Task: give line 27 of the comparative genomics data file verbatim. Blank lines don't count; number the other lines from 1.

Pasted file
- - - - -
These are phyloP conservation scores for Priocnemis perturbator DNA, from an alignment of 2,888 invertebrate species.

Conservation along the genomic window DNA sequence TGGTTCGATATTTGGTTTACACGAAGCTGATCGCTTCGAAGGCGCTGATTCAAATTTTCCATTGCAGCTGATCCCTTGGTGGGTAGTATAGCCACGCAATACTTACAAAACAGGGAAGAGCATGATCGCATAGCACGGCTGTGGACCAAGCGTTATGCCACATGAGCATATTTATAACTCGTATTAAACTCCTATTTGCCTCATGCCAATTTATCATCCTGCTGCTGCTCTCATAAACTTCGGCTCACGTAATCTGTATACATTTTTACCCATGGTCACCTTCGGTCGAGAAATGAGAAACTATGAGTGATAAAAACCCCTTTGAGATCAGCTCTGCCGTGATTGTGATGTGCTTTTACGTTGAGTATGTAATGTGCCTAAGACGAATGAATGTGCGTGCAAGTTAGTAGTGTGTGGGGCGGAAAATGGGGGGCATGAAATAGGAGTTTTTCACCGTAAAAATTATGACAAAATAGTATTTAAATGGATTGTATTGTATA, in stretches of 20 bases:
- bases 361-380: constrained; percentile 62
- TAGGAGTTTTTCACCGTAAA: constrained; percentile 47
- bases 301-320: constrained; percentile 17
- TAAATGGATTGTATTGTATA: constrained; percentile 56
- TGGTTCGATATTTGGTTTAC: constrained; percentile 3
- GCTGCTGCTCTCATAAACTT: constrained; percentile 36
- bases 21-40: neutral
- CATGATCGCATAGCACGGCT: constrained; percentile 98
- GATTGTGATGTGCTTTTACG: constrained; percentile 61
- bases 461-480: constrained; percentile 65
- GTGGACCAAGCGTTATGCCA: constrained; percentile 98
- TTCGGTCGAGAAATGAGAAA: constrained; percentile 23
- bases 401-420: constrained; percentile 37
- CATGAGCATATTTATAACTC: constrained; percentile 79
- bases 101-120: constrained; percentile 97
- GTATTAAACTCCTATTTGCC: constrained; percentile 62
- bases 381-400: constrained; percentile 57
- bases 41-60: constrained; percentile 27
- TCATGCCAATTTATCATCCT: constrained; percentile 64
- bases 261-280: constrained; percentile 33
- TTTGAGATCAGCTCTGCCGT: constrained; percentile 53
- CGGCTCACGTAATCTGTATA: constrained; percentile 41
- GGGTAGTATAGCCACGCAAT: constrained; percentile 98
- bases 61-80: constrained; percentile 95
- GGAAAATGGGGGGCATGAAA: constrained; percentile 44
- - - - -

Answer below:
- GGAAAATGGGGGGCATGAAA: constrained; percentile 44